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Off the Vine

Creating a wine alliance
The VQA sets the standards for Canadian wineries

Members of Canada's wine industry established the Vintners Quality Alliance of Canada in June, 1999.

The VQA regulates the quality standards of premium wine which has been 100 per cent produced in Canada. Another of the group's initial goals was to allow Canadian wineries to import their product into wine producing countries in the European Union, the U.S., and Asia. For example, Canadian wineries were limited to shipping 1,000 hectolitres of wine a year to the EU, where European producers have unlimited access to the Canadian market, making more than $300-million in wine sales a year.

Its rules and regulations mean that only premium wines can earn the VQA stamp. It is to Canadian wineries what the AOC is to France, the DOCG to Italy and QmP to Germany. The VQA rules state what kind of grapes can be used, where they must be cultivated, the taste of the finished wine and labeling on the bottle.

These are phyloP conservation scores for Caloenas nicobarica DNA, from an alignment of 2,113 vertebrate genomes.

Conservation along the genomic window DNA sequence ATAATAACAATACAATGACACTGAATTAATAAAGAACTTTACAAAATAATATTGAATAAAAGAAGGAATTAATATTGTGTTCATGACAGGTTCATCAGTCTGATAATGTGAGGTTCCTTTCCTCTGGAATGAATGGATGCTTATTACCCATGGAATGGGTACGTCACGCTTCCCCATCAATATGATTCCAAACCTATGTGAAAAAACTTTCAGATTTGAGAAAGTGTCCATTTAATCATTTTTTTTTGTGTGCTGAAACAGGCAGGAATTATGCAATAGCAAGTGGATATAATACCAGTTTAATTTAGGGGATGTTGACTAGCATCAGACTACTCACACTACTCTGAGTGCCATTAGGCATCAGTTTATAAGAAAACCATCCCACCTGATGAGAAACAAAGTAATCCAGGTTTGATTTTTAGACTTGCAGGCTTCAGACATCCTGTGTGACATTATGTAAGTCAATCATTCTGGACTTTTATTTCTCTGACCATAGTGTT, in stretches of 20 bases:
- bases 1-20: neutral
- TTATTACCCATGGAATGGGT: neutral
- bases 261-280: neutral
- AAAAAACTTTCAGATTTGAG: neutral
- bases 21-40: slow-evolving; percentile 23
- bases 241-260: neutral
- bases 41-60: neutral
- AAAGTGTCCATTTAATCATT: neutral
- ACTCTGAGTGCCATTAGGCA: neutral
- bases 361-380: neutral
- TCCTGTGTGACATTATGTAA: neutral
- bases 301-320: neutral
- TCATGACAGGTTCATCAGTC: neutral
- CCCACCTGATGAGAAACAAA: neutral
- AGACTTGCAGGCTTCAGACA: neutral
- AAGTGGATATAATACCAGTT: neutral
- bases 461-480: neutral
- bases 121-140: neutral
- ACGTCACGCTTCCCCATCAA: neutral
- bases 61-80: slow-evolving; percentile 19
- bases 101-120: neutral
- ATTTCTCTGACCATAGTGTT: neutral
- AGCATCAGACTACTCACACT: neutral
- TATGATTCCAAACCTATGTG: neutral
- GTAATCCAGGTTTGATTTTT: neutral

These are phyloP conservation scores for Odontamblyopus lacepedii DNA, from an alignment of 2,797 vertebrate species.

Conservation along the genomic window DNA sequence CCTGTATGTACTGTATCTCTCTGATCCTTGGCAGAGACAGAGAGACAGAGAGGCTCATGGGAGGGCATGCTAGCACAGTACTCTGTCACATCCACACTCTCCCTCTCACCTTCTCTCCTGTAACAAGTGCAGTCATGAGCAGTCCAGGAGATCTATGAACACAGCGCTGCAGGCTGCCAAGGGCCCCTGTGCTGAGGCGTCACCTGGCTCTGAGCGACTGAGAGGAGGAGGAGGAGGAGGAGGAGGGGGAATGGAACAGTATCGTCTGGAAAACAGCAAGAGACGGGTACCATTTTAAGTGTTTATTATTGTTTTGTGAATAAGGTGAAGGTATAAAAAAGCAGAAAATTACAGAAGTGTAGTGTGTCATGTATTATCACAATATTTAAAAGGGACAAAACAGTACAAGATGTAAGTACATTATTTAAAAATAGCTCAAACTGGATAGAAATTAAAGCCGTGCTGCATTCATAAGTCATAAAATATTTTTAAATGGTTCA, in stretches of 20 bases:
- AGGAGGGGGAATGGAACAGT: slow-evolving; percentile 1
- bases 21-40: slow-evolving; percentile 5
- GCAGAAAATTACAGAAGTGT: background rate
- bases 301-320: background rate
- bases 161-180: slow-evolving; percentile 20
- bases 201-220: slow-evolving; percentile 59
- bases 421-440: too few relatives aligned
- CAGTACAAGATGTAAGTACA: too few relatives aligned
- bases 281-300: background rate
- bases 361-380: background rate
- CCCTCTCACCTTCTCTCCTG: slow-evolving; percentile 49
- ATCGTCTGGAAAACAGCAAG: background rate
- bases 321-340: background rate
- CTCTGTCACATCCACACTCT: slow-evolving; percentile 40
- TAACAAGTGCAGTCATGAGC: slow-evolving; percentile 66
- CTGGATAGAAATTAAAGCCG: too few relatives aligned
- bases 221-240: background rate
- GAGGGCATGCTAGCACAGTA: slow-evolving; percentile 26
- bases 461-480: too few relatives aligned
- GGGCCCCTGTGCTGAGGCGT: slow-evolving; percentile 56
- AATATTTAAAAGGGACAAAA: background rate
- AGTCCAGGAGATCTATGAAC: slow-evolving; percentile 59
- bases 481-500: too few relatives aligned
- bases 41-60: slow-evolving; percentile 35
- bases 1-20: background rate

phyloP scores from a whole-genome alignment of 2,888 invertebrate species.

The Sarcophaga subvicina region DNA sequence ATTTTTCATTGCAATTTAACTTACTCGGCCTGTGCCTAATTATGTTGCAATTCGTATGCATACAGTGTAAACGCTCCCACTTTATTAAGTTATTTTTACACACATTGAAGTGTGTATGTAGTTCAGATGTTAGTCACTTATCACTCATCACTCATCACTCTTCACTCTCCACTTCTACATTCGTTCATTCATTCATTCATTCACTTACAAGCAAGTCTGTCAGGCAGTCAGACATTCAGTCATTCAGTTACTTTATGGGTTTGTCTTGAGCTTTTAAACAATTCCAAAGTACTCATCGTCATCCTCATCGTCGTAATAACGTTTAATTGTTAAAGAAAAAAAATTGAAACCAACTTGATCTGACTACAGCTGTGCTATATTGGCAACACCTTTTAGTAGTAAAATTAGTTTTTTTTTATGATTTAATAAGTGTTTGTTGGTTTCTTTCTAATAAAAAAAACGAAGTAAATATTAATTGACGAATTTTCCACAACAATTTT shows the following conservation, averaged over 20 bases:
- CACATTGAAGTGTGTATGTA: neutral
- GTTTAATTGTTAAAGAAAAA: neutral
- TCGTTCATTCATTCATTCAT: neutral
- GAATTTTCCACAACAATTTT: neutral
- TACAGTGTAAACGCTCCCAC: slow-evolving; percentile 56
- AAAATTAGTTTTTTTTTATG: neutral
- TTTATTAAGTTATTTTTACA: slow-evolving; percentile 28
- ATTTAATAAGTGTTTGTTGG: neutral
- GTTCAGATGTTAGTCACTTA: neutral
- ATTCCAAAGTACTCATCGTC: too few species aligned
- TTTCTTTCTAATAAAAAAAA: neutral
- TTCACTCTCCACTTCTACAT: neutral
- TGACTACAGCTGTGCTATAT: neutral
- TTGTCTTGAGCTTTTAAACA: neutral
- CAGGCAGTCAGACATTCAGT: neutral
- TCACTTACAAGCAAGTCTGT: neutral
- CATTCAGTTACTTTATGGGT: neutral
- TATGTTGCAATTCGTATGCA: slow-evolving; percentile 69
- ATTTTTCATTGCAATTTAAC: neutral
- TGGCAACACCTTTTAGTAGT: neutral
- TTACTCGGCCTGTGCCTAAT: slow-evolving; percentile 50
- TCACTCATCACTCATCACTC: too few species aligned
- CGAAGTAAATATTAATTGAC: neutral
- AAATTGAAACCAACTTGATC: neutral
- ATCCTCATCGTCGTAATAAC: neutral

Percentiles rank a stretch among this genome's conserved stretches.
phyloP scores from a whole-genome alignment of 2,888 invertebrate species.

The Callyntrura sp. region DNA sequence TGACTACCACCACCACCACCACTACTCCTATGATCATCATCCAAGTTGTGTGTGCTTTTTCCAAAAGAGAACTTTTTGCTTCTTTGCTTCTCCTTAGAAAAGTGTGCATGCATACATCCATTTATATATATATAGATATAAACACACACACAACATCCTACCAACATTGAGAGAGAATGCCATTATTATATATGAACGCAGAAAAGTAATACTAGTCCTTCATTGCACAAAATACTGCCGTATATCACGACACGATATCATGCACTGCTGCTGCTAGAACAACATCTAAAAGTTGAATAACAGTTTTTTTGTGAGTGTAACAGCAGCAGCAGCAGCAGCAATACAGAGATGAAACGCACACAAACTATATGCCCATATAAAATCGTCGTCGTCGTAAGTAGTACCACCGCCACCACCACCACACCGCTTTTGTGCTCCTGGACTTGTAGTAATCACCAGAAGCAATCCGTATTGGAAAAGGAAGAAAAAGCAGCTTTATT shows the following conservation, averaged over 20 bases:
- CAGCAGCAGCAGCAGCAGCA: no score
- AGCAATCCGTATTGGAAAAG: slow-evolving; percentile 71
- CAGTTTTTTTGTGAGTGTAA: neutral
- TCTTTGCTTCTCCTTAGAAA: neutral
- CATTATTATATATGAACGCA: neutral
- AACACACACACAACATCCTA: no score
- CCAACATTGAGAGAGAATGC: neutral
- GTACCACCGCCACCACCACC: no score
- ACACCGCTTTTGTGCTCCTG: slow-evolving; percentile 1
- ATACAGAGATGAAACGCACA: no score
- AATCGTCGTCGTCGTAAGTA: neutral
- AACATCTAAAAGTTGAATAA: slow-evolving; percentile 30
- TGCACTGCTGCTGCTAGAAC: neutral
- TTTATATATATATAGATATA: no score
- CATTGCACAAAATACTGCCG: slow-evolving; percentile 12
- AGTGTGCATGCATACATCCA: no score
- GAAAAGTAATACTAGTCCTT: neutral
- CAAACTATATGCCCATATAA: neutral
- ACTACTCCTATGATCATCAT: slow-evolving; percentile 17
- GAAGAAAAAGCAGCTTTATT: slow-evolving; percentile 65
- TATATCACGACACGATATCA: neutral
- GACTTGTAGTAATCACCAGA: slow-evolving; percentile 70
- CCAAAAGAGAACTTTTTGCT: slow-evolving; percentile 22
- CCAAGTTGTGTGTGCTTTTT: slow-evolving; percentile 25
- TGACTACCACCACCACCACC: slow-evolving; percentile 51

One of the VQA's biggest battles was to allow the sale of Canadian icewine in the European Union.

After years of being smuggled like an illicit drug or sold surreptitiously by risk-taking merchants, Canadian icewine finally went legal in the European Union in May. The specialty Canadian product, made with grapes that remain on the vine in winter and are picked when frozen, has been forbidden in the EU for 20 years under strict regulations governing wine production.

Despite the ban, icewine had been shipped in for fairs in Europe, garnering major prizes. It has been imported by wine merchants and Canadian embassies for tastings and other events.

As icewine developed a following, a quiet parallel market emerged, said Donald Ziraldo, president of Inniskillin Wines, a Niagara producer.

A couple of French wine merchants quietly stocked the product illegally and an Italian distributor brought in his stock from Switzerland, which isn't part of the EU, and has been selling it to 60 or 70 restaurants. In Britain, people buy it over the Internet.

But after years of tough negotiations with Canadian officials, who pointedly noted that Canada imports about $500-million of wine a year from Europe against the less than $400,000 of Canadian wine exported to Europe, the ban was finally lifted, effective May, 2001.

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